Ken Cuccinelli.  First, he’s been bugging me for two years; he can’t take “no” for an answer (i.e. I will not guarantee him my support yet); he claimed victory in debates, and then slammed his opponents for doing the same.  Hypocrite.  Plus, he’s anti-family and anti-choice.

Dave Foster.  I’ve spoken with Foster, and told him some of the things that are important to me.  Yesterday, I got a pre-recorded phone call that said his number one priority is getting Bolling and McDonnell elected.  So he’s putting politics over the job.  No thanks.

Bill Bolling.  I got the most hateful letter today, lambasting “liberal democrats” for being pro-abortion and pro-gay.  Good for them.   His letter includes these paragraphs…

I will continue my fight to stand up for your family by defending pro-life policies, fighting for traditional marriage and stopping leftwing (sic) extremists who want to take away your Second Amendment right to bear arms.

Our opponents will continue the Obama-Kaine legacy of high-taxes (sic), big government and fiscal mismanagement and turn our entire state government over to liberal Democrats and their pro-union, pro-abortion, anti-marriage, anti-gun owner (sic), anti-business friends. …

As I’ve mentioned before, pro-choice is NOT anti-abortion.  And anti-marriage?  I suspect he meant to say “pro gay marriage”.  He apparently doesn’t want gays to vote for him.  Pro-union I can agree on, partly, but only because unions as a rule went way beyond what they should have done — they went beyond “fair” to “greedy”.

Kris Amundson.  Not that she’ll be opposed, but once again she’s playing the “House Republicans obstruct my agenda” card, this time in her blog.  Note, no link, so no indication of which Democrats also agreed.  Not even a “x Republicans and x Democrats voted …”

Someday, perhaps one of these four will realize that you don’t always win voters by placing the party above all else.  I will not vote for you BECAUSE you’re a Republican, or BECAUSE you’re a Democrat.   I might support you in spite of party affiliation, but you have to earn it.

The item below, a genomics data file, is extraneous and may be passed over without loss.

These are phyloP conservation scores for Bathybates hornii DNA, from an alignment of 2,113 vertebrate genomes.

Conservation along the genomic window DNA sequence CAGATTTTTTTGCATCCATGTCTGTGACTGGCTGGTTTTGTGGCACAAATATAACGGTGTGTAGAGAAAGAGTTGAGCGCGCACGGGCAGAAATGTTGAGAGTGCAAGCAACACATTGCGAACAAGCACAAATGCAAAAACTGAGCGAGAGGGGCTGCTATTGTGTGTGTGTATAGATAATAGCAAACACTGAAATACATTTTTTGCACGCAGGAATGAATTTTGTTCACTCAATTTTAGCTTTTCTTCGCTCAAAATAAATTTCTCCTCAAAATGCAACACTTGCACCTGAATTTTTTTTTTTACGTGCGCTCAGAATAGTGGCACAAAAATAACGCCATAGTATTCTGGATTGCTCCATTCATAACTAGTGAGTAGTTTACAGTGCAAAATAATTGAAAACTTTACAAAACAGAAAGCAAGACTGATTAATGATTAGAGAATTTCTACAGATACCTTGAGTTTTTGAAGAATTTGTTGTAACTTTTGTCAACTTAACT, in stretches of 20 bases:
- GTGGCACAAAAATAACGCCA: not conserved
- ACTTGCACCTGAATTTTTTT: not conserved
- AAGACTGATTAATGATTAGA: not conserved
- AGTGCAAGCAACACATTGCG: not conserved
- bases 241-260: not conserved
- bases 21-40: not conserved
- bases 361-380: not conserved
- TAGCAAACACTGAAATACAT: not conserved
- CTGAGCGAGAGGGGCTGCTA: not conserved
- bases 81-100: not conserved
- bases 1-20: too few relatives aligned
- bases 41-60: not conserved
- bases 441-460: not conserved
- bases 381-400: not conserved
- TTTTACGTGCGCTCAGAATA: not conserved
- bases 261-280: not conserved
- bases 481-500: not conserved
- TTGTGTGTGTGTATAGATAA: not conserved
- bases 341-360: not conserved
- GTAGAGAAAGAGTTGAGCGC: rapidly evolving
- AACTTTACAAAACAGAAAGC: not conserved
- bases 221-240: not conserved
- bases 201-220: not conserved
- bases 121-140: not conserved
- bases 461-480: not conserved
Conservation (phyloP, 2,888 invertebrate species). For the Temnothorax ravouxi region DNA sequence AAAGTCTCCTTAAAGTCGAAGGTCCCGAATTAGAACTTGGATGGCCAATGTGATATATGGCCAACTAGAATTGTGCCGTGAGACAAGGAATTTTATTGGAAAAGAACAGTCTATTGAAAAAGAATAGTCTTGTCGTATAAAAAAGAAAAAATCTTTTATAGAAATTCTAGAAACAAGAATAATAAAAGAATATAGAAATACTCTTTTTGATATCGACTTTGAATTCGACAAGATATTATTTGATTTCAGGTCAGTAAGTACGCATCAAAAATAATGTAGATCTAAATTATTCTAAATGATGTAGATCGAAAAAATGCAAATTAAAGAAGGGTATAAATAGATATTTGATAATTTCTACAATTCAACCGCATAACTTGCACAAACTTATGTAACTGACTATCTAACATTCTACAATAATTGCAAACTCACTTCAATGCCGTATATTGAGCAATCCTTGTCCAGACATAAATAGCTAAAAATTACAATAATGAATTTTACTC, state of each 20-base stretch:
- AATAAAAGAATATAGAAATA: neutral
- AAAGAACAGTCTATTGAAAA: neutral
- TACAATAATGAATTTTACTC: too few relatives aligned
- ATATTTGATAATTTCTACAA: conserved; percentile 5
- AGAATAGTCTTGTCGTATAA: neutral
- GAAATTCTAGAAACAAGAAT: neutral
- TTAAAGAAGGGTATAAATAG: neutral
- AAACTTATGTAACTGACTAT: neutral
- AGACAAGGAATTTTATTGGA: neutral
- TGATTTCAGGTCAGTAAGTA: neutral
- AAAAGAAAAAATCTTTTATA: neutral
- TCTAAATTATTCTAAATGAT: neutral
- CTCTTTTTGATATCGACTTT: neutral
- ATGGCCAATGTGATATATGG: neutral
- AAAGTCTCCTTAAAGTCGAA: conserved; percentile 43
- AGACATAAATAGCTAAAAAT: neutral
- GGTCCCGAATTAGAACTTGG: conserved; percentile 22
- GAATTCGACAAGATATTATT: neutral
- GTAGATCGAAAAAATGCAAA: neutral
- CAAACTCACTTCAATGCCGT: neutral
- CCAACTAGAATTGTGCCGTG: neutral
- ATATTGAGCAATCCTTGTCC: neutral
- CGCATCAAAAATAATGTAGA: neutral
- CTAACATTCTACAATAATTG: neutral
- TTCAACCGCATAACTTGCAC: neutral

The “conscience clause”

Seems the “conscience clause” is becoming news again.  Some health-care workers (IIRC, it began with pharmacists) don’t want to participate in health-care options they see as against their moral code.  Interestingly, though, no one is against plastic surgery, or lasik, or other elective options.

A person who chooses to enter the health-care field should not be able to pick and choose whether to deliver options normally within the scope of his duties.  If he can’t perform the functions of the job, he shouldn’t be in that job.

Don’t want to perform abortions or sterilizations? Fine. Become a chiropractor, or dentist, or ophthalmologist, not a gynecological surgeon.

Don’t want to participate, nurse? Work hospice. Work ICU. Or don’t work medicine.

If you want to be a pharmacist, be one — not a preacher.

Enough said.

Pro-life AND pro-choice

I don’t know ANYONE who is pro-abortion, despite the labels that vocal pro-lifers use.

I do know a number of people, and I suspect there are lots and lots more, who are pro-life and pro-choice.

We respect life. We also respect a woman’s choice to do what’s best for her and her family. We hope she needn’t choose abortion, but it’s not up to us to choose for her.

It is even more abhorrent that some among us would choose to legislate the choice. I get so furious when I hear someone speak of free will, and liberty, and making one’s voice heard, and on the other hand takes liberty and free will from another.

Published in: on March 12, 2009 at 6:49 am  Leave a Comment